That morning I had awoken to a fight with my girlfriend, Lucinda, who I’d been with for six months. Lucinda walked out on me, left me in hotel room 7B in the Pleasantville Lodge at the Jersey shore, snagged a few twenties from my wallet on her way. I laid in bed a while listening to the bay waves lapping, and slowly mustered up the determination not to see my Thanksgiving become a complete disaster. I showered and shaved and drove over the Delaware River to surprise my family, see the kids. My wife kicked me off the property with a sanctimoniousness that repulsed me. But fortune had delivered me and now my oldest and I were together. On our way to a feast. Things were looking up. I felt the day and its possibilities opening up before me, like a set of automatic doors.

—There’s a spot, Pete said, pointing to a spot on the corner beneath a waving American flag.

—Good eye, I said, cozying the tire up to the curb.

I was happy. I wanted to smoke a joint, to get my appetite up, but I figured I’d wait a bit. Didn’t seem quite right, what with Pete there. But as Pete got out of the car I transferred a jay from the center console to my wallet, stepped out of the car. I could see Pete fingering the penknife in his pocket.

—I see you carry the knife I gave you, huh, kiddo?

—What are you talking about?

—The knife in your pocket, I said.

He shoved his hands deeper in his pocket and said:

—I don’t have a knife in my pocket.

—Suit yourself.

My stomach growled. The excitement of the morning dropped into my gut, riled up my hunger. A nervous energy took hold. I pulled a toothpick out of my pocket and stuck it in my mouth, grabbed a free local paper off a rack by the door, out of habit, just to have something to read on hand. But once we were inside — the smell of good cooking wafting about, the sounds of other families bouncing from the corners — I was ready to celebrate good and proper. This was Thanksgiving after all. My favorite holiday. We took a booth in the far corner. A king’s spot, I told Pete. No response.

—Thanksgiving’s my favorite holiday, I filled in the silence.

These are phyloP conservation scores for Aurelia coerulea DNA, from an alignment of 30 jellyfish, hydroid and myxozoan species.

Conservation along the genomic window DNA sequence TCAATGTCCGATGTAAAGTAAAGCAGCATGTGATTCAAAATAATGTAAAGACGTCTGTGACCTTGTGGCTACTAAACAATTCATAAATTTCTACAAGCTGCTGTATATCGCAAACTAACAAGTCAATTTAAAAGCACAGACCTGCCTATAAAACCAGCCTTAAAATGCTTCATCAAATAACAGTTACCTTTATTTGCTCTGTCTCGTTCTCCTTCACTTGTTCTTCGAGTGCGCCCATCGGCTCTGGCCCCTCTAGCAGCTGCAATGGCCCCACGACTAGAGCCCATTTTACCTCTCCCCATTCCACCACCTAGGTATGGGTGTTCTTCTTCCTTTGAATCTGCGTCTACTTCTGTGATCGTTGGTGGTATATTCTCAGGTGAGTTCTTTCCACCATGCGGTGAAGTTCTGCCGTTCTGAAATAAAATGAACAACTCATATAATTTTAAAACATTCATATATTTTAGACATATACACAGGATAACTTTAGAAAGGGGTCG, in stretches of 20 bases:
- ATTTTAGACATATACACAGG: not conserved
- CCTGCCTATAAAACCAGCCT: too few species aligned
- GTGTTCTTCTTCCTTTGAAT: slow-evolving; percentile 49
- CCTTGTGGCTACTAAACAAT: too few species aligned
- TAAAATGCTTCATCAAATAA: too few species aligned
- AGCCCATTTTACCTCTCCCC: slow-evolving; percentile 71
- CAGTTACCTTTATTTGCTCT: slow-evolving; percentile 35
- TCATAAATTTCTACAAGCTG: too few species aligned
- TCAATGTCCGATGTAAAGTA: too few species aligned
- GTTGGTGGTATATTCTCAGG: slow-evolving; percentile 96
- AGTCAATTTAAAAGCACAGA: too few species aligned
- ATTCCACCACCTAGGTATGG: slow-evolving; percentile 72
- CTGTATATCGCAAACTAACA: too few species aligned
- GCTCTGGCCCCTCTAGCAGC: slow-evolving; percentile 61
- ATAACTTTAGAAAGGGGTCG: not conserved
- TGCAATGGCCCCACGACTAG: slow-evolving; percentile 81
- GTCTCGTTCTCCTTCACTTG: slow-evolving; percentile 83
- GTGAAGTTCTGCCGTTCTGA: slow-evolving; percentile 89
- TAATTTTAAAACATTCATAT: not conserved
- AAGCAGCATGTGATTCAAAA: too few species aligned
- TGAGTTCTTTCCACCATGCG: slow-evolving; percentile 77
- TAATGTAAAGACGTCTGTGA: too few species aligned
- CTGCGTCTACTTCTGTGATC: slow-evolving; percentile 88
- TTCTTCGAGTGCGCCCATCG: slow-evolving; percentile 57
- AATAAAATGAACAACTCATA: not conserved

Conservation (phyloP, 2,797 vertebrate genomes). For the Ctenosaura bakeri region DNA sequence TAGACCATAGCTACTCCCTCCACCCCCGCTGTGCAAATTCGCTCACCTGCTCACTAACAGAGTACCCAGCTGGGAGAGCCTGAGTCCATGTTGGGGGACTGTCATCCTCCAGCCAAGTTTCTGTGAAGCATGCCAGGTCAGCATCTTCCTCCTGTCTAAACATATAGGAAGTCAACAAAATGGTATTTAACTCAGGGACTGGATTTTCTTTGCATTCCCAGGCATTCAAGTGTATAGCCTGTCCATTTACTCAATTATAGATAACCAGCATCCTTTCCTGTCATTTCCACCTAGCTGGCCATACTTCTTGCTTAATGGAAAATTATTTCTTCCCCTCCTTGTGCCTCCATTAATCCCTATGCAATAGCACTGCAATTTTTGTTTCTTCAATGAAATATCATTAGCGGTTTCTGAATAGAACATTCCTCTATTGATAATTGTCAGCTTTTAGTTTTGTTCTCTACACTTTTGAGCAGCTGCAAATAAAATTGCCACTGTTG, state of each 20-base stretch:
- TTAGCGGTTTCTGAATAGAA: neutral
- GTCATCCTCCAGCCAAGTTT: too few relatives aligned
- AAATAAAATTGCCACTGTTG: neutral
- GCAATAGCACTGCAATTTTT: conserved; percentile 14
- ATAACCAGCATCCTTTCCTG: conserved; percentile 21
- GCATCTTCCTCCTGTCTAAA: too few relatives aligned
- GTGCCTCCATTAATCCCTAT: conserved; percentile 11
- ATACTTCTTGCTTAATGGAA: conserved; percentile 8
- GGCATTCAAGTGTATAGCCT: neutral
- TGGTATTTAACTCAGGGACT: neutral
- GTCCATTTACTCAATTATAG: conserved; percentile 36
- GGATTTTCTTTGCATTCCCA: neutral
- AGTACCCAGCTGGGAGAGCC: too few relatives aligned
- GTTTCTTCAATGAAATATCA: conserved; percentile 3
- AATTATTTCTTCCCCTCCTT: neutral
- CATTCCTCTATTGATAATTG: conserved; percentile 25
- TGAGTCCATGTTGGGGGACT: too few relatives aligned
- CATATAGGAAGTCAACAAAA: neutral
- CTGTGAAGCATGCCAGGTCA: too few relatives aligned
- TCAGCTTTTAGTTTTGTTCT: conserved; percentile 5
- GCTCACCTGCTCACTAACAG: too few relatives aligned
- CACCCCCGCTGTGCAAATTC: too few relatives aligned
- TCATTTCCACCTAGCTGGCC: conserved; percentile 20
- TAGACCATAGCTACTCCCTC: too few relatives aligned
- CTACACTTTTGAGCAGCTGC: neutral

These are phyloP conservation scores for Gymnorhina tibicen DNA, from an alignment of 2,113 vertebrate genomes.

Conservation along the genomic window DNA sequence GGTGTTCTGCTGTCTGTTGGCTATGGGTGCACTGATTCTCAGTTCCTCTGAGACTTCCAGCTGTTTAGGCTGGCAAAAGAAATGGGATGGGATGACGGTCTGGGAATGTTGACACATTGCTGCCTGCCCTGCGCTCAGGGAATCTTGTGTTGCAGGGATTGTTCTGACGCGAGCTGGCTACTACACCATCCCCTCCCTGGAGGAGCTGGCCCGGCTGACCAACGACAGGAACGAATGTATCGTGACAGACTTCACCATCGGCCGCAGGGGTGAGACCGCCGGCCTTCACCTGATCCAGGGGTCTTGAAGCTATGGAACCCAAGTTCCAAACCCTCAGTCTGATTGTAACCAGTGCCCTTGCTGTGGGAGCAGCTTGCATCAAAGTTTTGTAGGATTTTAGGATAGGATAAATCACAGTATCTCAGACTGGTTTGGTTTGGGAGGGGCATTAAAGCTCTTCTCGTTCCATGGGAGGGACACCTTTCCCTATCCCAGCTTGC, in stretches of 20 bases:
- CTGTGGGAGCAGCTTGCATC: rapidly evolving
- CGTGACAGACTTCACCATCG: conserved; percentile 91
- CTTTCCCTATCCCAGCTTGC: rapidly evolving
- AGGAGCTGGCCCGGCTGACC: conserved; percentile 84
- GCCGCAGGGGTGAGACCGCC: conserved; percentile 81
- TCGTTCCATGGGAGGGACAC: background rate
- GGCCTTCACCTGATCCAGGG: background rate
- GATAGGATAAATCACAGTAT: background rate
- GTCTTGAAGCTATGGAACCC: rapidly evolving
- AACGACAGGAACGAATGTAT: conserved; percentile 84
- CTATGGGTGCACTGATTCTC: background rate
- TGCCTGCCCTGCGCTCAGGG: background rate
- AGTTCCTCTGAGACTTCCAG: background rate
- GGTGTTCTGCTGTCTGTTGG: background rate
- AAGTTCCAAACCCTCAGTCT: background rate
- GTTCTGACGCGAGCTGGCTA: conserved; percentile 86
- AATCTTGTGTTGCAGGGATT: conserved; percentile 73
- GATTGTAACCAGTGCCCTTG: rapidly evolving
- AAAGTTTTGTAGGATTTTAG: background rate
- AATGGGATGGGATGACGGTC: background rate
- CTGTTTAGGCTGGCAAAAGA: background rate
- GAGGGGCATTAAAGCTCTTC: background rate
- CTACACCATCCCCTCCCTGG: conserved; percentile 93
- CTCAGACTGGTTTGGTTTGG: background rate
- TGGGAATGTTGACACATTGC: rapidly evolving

—Yeah, Pete asked, why’s that?

—Because it hasn’t been co-opted by the corporations. It’s still pure. A concise, clear message: be thankful. Be thankful for all you’ve got. Look at us. We’ve got a nice booth at a nice restaurant. We’ve got a salad bar full of home-cooking just waiting for us. And we’ve got each other, we’ve got family.

—It’s not home-cooking, Pete said.

—Sure it it, I countered.

—It’s a restaurant, Pop, by definition, it’s not home-cooking.

—But it tastes like home-cooking, right? That’s what counts.

Pete picked up the menu and looked at the drink options. I was ready for a beer. My watch said 2:45. Almost happy hour. Hell, it was a holiday, a festive meal with my boy. My day had already seen two fights. I decided on beer.

—You going to get the salad bar? I asked.

—Yeah, I guess, he said. They got turkey up there?

—Sure, they got turkey, I said.

—Yeah, okay, he said glumly.

A family across the restaurant erupted in laughter. We both looked over. The place was decked in gobble gear. Orange and brown streamers, plastic turkeys, paper pilgrims and feathered Indians hanging from the ceiling. The customers looked Lower Plymouth — noisy families in old jeans and ratty t-shirts —doing it up in downtown Plymouth for the holiday. I watched the hips of the waitress saunter towards us in rhythm with the music playing on the jukebox. Young gal, not much older than Hannah, nametag said Linda. Along with her uniform black slacks and apron, she wore a tiny t-shirt, untucked so as to reveal her belly button with the slightest lift of the arms. Voice was full of attitude, her tone telling us she didn’t belong at the Ponderosa.

—Can I get you two fellows something to drink?